Companies can get big without going public. The number of U.S. listed companies is down by half, and the last few years have seen more capital raised on the private side than on the public side. Despite this well-documented shift to raising capital privately, public companies are still the focus of securities law and enforcement. A major exception is that anti-fraud provisions apply to all companies, public or private. My article Private Company Fraud examines the SEC’s securities fraud actions against private companies – including unicorns – as a way of analyzing information loss from the shift to private capital.
The key securities fraud provisions apply broadly to all companies, whether private or public. In particular, Section 10(b) of the Securities Exchange Act and SEC Rule 10b-5 contain a broad prohibition on the use of “any manipulative or deceptive device … in connection with the purchase or sale of any security.” Moreover, the SEC’s anti-fraud power against private companies is useful in the context of garden-variety fraud, where one shady character moves money around entities, some of which are private.
The more important category when thinking about the shift towards raising money privately is that of companies like Theranos or Zenefits. In what came to be called the SEC’s Silicon Valley Initiative, the SEC announced in 2016 that it was turning its attention to Silicon Valley startups. Then-Chair Mary Jo White declared that “It is axiomatic that all private and public securities transactions, no matter the sophistication of the parties, must be free from fraud” and that “we must be vigorous in ferreting out and punishing wrongdoers wherever they operate.” Law firms warned that unicorns were newly in the SEC’s “line of sight.”
Are unicorns really in the SEC’s “line of sight”? The short answer is that the number of SEC unicorn enforcement actions is very low. My article provides a chart of the SEC’s securities fraud actions against private companies from SEC FY 2016 to FY 2019, highlighting the actions against unicorns, but also providing the broader context of enforcement actions against private companies of various sorts. A few themes emerge from the SEC’s attention to the newly private universe of big companies: the unicorn-plus size of some of the companies; actions that protect employee-investors; and the presence in some cases of a private secondary market.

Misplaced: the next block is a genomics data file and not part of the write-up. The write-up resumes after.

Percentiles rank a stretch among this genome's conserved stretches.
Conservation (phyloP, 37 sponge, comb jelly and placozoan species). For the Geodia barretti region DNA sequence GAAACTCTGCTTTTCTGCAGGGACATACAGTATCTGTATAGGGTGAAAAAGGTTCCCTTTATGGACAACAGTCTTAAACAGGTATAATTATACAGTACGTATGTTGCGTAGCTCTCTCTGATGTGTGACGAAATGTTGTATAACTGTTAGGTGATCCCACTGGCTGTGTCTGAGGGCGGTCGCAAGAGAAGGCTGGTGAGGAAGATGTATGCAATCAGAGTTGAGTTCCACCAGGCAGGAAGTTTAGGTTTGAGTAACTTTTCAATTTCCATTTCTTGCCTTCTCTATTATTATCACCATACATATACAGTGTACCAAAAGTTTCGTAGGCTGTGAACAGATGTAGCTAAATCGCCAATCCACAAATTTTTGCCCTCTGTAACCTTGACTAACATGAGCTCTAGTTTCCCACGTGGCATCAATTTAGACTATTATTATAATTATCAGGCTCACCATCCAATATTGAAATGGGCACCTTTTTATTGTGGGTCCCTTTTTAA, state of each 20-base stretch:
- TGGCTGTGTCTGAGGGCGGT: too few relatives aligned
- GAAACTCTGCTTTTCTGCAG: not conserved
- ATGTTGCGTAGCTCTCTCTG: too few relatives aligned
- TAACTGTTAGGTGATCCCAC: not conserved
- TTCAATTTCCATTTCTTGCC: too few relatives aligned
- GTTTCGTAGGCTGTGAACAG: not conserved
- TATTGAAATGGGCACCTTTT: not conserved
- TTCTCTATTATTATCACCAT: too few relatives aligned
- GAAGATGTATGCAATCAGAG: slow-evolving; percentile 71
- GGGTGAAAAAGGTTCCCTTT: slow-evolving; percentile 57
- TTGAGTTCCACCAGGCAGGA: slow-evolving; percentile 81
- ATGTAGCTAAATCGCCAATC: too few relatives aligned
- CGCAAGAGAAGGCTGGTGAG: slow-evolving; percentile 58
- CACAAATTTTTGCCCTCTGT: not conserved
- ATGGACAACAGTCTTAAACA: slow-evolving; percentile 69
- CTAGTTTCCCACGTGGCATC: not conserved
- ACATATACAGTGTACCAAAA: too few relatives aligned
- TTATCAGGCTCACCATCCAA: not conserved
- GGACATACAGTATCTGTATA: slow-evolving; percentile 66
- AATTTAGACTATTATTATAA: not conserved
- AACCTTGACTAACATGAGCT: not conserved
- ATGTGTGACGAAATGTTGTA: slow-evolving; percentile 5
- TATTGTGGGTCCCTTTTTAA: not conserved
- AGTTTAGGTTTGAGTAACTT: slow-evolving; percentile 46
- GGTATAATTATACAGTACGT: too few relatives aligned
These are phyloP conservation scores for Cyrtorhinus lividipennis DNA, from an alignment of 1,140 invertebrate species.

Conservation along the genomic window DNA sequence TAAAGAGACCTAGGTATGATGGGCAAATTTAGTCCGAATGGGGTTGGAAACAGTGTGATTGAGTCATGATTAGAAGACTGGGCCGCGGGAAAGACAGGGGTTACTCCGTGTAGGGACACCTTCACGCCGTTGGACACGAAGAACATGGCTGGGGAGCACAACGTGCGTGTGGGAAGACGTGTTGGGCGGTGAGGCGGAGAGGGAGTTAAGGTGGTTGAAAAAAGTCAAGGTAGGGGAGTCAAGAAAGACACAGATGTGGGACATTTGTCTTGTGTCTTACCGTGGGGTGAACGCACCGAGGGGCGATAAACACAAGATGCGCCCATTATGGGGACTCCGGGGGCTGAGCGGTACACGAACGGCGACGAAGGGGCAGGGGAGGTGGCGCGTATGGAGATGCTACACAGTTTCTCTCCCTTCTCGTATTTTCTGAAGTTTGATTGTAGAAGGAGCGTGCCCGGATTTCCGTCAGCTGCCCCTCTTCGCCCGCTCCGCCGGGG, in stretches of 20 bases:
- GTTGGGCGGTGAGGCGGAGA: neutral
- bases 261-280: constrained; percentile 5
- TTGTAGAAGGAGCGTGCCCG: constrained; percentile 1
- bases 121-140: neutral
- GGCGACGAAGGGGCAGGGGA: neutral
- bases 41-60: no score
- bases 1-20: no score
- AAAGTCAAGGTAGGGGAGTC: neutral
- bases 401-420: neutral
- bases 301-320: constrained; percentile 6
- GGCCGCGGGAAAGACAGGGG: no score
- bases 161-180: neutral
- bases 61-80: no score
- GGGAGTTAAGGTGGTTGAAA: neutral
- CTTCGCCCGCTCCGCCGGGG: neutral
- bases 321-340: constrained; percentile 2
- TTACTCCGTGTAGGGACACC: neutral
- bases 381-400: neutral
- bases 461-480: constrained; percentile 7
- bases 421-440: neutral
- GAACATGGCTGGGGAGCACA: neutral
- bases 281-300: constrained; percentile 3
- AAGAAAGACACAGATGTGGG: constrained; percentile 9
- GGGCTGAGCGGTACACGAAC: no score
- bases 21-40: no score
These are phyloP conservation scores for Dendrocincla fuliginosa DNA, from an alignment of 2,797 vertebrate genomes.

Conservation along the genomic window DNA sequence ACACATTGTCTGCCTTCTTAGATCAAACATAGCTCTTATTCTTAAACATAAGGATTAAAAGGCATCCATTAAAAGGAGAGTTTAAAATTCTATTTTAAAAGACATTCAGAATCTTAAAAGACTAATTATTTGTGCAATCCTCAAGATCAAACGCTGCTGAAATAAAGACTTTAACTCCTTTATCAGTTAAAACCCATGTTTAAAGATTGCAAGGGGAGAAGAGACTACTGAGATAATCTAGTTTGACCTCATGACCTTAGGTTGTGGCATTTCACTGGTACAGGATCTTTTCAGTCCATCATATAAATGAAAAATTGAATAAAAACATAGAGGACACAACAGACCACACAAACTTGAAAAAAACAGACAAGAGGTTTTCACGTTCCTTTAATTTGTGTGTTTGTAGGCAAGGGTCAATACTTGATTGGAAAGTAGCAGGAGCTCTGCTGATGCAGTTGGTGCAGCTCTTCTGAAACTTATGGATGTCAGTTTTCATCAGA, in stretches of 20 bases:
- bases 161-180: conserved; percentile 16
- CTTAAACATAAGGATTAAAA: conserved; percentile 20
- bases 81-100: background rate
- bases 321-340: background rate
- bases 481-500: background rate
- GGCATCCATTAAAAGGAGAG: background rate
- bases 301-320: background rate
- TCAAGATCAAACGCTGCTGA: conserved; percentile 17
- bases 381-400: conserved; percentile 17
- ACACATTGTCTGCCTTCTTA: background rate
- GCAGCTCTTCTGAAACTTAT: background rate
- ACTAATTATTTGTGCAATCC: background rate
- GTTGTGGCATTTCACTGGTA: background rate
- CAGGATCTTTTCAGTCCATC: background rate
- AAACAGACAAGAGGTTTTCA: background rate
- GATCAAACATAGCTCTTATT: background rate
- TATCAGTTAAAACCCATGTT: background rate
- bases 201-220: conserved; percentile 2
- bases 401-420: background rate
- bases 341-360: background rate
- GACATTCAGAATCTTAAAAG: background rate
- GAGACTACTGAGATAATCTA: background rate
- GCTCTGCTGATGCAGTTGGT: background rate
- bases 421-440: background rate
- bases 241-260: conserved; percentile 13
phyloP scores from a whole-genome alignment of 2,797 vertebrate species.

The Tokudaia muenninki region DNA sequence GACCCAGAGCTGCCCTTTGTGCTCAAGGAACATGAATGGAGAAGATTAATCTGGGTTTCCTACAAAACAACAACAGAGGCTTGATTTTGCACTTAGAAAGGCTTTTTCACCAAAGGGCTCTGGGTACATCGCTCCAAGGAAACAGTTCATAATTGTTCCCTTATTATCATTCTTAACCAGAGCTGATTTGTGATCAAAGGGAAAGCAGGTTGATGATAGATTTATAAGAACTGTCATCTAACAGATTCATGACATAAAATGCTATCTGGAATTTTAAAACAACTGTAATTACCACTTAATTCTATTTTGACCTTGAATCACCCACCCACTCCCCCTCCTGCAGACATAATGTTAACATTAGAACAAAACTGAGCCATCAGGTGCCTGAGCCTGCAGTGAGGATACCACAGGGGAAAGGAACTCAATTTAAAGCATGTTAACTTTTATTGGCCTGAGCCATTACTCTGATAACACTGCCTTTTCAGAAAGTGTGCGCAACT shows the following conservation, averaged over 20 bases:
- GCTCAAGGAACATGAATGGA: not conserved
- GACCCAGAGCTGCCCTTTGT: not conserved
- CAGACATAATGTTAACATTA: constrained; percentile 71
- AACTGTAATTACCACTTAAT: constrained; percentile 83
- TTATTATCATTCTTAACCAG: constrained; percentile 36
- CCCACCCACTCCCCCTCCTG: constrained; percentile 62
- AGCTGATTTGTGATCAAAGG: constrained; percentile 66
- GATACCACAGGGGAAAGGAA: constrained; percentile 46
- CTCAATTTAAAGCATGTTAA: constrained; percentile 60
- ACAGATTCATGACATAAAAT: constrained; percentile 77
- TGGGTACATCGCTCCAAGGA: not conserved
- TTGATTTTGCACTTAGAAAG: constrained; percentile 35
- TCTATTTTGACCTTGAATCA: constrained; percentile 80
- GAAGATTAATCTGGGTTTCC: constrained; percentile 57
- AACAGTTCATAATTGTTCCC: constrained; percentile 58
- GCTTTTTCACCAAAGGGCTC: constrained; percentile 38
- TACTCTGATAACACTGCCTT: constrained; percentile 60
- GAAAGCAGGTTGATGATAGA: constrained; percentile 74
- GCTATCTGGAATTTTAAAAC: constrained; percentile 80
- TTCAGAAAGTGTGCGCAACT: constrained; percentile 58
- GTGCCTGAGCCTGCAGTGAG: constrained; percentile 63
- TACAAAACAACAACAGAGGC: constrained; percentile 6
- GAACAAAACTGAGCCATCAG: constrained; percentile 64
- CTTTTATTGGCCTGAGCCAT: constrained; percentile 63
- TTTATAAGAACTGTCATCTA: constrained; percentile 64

Although anti-fraud provisions reach both private and public companies, something is lost in the move to private capital. In particular, the anti-fraud regulatory tool is unaccompanied by mandatory disclosure and information from the market and the price, affecting the ability to detect and punish fraud. The shift to private capital can be seen as a shift from a disclosure ecosystem with a range of regulatory tools to a low-information regime where the only regulatory tool is anti-fraud.
The information gap between public and private companies means that it is important to pay attention to, and even cultivate, information sources that continue to be available when companies are private. Informational substitutes are needed in this world where the companies being policed are not public companies. The article concludes by putting forward one prescription to address the loss of information needed for detection and anti-fraud enforcement. It advocates an extension of whistleblower protections from the currently different treatment of employees of public and private companies.
This article’s look at the SEC’s unicorn enforcement is one piece of an emerging legal literature that addresses the gap between U.S. regulatory structures and the world of startups, tech unicorns, private secondary markets, and other innovations – good and bad – that reflect a fundamental shift in how businesses raise money.
This post comes to us from Professor Verity Winship at the University of Illinois College of Law. It is based on her recent article, “Private Company Fraud,” available here.